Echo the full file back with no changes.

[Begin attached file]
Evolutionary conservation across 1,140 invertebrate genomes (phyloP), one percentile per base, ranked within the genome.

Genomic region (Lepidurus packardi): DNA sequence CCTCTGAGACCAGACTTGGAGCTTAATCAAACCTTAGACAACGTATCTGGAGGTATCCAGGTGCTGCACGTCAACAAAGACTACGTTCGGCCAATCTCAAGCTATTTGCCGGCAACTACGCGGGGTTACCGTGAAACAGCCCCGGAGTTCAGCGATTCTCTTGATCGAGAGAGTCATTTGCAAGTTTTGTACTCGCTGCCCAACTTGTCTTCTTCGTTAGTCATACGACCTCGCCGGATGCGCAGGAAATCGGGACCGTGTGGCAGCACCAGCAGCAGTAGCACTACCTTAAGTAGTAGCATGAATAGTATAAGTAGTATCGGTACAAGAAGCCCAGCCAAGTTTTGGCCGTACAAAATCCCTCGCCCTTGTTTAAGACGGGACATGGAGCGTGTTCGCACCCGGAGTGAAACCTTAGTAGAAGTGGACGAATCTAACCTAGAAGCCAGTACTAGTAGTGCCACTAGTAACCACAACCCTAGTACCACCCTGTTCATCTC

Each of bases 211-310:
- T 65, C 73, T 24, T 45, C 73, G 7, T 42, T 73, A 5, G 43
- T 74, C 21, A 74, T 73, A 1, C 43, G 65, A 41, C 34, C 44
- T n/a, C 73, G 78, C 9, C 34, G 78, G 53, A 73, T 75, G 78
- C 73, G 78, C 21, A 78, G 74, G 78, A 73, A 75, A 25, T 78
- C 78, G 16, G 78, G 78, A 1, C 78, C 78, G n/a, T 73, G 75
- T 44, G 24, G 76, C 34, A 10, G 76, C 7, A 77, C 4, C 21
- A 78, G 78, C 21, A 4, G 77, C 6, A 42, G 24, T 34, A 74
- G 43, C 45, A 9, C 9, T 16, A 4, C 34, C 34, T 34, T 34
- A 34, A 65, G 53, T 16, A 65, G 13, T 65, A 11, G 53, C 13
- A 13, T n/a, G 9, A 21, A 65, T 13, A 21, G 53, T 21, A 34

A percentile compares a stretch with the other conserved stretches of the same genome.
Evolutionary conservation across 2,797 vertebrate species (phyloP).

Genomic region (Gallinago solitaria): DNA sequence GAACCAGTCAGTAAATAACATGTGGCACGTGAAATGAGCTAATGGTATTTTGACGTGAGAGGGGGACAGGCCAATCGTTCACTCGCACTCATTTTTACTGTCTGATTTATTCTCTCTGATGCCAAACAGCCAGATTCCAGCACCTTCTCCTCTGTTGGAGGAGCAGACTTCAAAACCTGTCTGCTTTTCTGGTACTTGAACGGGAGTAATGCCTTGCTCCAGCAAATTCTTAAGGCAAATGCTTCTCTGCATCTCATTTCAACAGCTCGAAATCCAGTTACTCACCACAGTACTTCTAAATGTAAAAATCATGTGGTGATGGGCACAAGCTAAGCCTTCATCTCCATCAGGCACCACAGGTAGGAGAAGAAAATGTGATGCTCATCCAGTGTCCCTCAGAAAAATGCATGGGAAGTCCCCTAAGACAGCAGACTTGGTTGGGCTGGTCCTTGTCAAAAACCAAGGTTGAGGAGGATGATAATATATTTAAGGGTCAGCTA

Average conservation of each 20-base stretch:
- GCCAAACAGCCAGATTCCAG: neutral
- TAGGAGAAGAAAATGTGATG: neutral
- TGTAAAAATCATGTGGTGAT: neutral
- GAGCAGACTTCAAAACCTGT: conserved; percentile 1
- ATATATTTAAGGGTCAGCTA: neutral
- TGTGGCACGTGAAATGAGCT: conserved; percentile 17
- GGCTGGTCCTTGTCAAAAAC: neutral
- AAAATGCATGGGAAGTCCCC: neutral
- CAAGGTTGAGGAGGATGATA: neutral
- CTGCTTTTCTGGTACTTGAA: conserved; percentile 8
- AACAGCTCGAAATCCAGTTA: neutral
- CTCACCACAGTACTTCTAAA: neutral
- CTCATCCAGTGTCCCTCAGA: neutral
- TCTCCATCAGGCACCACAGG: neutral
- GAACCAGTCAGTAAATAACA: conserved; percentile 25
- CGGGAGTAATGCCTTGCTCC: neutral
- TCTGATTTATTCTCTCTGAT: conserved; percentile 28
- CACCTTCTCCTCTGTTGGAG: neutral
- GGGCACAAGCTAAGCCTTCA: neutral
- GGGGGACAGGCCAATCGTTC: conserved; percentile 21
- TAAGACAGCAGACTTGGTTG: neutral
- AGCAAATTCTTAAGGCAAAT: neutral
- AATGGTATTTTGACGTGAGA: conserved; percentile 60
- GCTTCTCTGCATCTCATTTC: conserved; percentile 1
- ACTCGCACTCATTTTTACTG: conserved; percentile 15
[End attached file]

Evolutionary conservation across 1,140 invertebrate genomes (phyloP), one percentile per base, ranked within the genome.

Genomic region (Lepidurus packardi): DNA sequence CCTCTGAGACCAGACTTGGAGCTTAATCAAACCTTAGACAACGTATCTGGAGGTATCCAGGTGCTGCACGTCAACAAAGACTACGTTCGGCCAATCTCAAGCTATTTGCCGGCAACTACGCGGGGTTACCGTGAAACAGCCCCGGAGTTCAGCGATTCTCTTGATCGAGAGAGTCATTTGCAAGTTTTGTACTCGCTGCCCAACTTGTCTTCTTCGTTAGTCATACGACCTCGCCGGATGCGCAGGAAATCGGGACCGTGTGGCAGCACCAGCAGCAGTAGCACTACCTTAAGTAGTAGCATGAATAGTATAAGTAGTATCGGTACAAGAAGCCCAGCCAAGTTTTGGCCGTACAAAATCCCTCGCCCTTGTTTAAGACGGGACATGGAGCGTGTTCGCACCCGGAGTGAAACCTTAGTAGAAGTGGACGAATCTAACCTAGAAGCCAGTACTAGTAGTGCCACTAGTAACCACAACCCTAGTACCACCCTGTTCATCTC

Each of bases 211-310:
- T 65, C 73, T 24, T 45, C 73, G 7, T 42, T 73, A 5, G 43
- T 74, C 21, A 74, T 73, A 1, C 43, G 65, A 41, C 34, C 44
- T n/a, C 73, G 78, C 9, C 34, G 78, G 53, A 73, T 75, G 78
- C 73, G 78, C 21, A 78, G 74, G 78, A 73, A 75, A 25, T 78
- C 78, G 16, G 78, G 78, A 1, C 78, C 78, G n/a, T 73, G 75
- T 44, G 24, G 76, C 34, A 10, G 76, C 7, A 77, C 4, C 21
- A 78, G 78, C 21, A 4, G 77, C 6, A 42, G 24, T 34, A 74
- G 43, C 45, A 9, C 9, T 16, A 4, C 34, C 34, T 34, T 34
- A 34, A 65, G 53, T 16, A 65, G 13, T 65, A 11, G 53, C 13
- A 13, T n/a, G 9, A 21, A 65, T 13, A 21, G 53, T 21, A 34

A percentile compares a stretch with the other conserved stretches of the same genome.
Evolutionary conservation across 2,797 vertebrate species (phyloP).

Genomic region (Gallinago solitaria): DNA sequence GAACCAGTCAGTAAATAACATGTGGCACGTGAAATGAGCTAATGGTATTTTGACGTGAGAGGGGGACAGGCCAATCGTTCACTCGCACTCATTTTTACTGTCTGATTTATTCTCTCTGATGCCAAACAGCCAGATTCCAGCACCTTCTCCTCTGTTGGAGGAGCAGACTTCAAAACCTGTCTGCTTTTCTGGTACTTGAACGGGAGTAATGCCTTGCTCCAGCAAATTCTTAAGGCAAATGCTTCTCTGCATCTCATTTCAACAGCTCGAAATCCAGTTACTCACCACAGTACTTCTAAATGTAAAAATCATGTGGTGATGGGCACAAGCTAAGCCTTCATCTCCATCAGGCACCACAGGTAGGAGAAGAAAATGTGATGCTCATCCAGTGTCCCTCAGAAAAATGCATGGGAAGTCCCCTAAGACAGCAGACTTGGTTGGGCTGGTCCTTGTCAAAAACCAAGGTTGAGGAGGATGATAATATATTTAAGGGTCAGCTA

Average conservation of each 20-base stretch:
- GCCAAACAGCCAGATTCCAG: neutral
- TAGGAGAAGAAAATGTGATG: neutral
- TGTAAAAATCATGTGGTGAT: neutral
- GAGCAGACTTCAAAACCTGT: conserved; percentile 1
- ATATATTTAAGGGTCAGCTA: neutral
- TGTGGCACGTGAAATGAGCT: conserved; percentile 17
- GGCTGGTCCTTGTCAAAAAC: neutral
- AAAATGCATGGGAAGTCCCC: neutral
- CAAGGTTGAGGAGGATGATA: neutral
- CTGCTTTTCTGGTACTTGAA: conserved; percentile 8
- AACAGCTCGAAATCCAGTTA: neutral
- CTCACCACAGTACTTCTAAA: neutral
- CTCATCCAGTGTCCCTCAGA: neutral
- TCTCCATCAGGCACCACAGG: neutral
- GAACCAGTCAGTAAATAACA: conserved; percentile 25
- CGGGAGTAATGCCTTGCTCC: neutral
- TCTGATTTATTCTCTCTGAT: conserved; percentile 28
- CACCTTCTCCTCTGTTGGAG: neutral
- GGGCACAAGCTAAGCCTTCA: neutral
- GGGGGACAGGCCAATCGTTC: conserved; percentile 21
- TAAGACAGCAGACTTGGTTG: neutral
- AGCAAATTCTTAAGGCAAAT: neutral
- AATGGTATTTTGACGTGAGA: conserved; percentile 60
- GCTTCTCTGCATCTCATTTC: conserved; percentile 1
- ACTCGCACTCATTTTTACTG: conserved; percentile 15